Reader Level:
ARTICLE

Writing C# 2.0 Unsafe Code

Posted by Patrick Smacchia Articles | C# Language February 23, 2006
We will see that C# allows suspending the verification of code by the CLR to allow developers to directly access memory using pointers.
  • 0
  • 0
  • 36483

Introduction

We will see that C# allows suspending the verification of code by the CLR to allow developers to directly access memory using pointers. Hence with C#, you can complete, in a standard way, certain optimizations which were only possible within unmanaged development environments such as C++. These optimizations concern, for example, the processing of large amounts of data in memory such as bitmaps.

Pointers and unsafe code

C++ does not know the notion of code management. This is one of the advantages of C++ as it allows the use of pointers and thus allows developers to write optimized code which is closer to the target machine.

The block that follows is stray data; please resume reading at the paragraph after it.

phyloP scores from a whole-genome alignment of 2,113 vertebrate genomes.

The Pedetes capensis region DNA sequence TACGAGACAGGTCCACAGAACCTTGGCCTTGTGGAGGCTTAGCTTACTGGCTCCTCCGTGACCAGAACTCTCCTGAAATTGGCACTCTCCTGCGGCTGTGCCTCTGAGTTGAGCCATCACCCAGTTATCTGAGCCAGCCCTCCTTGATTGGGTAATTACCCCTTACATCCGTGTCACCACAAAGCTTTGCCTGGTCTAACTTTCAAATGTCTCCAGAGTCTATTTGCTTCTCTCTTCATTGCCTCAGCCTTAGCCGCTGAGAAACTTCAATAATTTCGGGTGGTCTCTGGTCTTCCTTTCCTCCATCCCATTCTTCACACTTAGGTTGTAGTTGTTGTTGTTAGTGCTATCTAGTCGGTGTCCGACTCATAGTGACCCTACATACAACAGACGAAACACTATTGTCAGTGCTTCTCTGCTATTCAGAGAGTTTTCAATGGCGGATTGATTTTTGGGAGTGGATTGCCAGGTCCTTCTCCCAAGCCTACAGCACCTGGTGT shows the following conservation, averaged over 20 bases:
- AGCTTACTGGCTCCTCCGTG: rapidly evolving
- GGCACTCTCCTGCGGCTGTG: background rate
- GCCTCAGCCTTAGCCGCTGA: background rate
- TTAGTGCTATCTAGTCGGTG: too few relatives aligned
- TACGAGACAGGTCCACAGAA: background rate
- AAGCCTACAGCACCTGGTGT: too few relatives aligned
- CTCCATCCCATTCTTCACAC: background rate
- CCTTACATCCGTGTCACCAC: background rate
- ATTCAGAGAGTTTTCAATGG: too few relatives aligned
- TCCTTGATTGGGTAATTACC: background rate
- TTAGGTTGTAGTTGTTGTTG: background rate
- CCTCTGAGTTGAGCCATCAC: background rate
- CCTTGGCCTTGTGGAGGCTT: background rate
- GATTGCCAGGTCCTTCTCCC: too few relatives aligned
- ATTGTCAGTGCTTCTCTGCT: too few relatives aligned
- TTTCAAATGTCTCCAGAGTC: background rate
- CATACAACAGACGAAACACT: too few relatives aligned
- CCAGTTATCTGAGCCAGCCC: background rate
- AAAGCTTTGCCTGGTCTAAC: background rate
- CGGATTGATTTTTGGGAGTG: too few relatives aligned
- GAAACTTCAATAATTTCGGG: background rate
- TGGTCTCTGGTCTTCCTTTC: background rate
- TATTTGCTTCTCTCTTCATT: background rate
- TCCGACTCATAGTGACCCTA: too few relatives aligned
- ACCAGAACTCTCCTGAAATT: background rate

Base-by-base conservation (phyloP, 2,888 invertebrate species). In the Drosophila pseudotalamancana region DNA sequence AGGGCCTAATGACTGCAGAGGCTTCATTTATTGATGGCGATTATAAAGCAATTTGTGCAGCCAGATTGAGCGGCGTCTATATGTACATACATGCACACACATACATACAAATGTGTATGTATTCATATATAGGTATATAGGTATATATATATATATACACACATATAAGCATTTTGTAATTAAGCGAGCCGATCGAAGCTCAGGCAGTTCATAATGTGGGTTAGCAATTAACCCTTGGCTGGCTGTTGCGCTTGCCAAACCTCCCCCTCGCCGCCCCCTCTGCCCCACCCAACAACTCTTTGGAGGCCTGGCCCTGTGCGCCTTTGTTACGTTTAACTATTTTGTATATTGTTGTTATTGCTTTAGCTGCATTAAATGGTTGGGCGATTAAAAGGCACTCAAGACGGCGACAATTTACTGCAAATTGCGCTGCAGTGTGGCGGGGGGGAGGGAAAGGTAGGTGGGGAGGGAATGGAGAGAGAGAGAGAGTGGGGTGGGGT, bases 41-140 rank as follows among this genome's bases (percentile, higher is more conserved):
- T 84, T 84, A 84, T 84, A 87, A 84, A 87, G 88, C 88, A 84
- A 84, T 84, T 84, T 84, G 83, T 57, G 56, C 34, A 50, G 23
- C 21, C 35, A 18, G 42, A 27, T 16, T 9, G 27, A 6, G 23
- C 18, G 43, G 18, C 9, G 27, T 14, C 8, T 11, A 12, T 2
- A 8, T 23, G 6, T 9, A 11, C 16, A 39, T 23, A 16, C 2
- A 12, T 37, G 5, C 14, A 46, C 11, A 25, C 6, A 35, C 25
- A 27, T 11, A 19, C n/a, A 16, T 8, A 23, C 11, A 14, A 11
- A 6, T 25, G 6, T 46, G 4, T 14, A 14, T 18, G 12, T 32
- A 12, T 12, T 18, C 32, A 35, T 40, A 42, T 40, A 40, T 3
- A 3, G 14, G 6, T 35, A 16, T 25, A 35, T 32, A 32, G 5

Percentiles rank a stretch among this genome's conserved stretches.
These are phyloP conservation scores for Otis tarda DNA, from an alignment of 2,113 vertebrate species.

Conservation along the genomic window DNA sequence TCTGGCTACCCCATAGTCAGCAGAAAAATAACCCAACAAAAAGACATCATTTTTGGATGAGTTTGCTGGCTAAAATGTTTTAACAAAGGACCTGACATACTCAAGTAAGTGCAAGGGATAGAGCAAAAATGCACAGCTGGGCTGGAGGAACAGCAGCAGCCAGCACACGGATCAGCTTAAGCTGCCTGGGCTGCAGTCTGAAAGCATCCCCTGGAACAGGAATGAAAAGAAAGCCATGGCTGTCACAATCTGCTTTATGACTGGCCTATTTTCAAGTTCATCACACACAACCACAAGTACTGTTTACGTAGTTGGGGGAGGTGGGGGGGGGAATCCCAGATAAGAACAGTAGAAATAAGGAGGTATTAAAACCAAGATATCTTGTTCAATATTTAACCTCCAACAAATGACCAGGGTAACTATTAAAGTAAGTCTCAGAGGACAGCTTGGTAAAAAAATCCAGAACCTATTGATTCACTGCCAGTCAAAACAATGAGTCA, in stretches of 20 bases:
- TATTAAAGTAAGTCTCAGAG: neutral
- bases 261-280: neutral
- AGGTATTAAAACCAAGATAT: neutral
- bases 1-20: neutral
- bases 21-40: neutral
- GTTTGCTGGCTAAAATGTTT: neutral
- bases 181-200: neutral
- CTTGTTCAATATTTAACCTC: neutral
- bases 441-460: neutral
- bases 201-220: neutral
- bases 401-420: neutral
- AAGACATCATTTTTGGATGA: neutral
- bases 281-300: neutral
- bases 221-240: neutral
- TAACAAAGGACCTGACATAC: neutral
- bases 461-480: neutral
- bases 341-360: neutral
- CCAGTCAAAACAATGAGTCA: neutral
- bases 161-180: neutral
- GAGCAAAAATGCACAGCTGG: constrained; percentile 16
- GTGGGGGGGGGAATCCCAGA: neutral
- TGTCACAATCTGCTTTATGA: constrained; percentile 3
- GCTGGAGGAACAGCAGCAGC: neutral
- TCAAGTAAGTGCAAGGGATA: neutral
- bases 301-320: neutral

This is also a disadvantage of C++ since the use of pointers is cumbersome and potentially dangerous, significantly increasing the development effort and maintenance required.

Before the .NET platform, 100% of the code executed on the Windows operating system was unmanaged. This means the executable contains the code directly in machine instructions which are compatible with the type of processor (i.e. machine language code). The introduction of the managed execution mode with the .NET platform is revolutionary. The main sources of hard to track bugs are detected and resolved by the CLR. Amongst these:

  • Array access overflows (Now dynamically managed by the CLR).
  • Memory leaks (Now mostly managed by the garbage collector).
  • The use of an invalid pointer. This problem is solved in a radical way as the manipulation of pointers if forbidden in managed mode.

The CLR knows how to manipulate three kinds of pointers:

  • Managed pointers. These pointers can point to data contained in the object heap managed by the garbage collector. These pointers are not used explicitly by the C# code. They are thus used implicitly by the C# compiler when it compiles methods with out and ref arguments.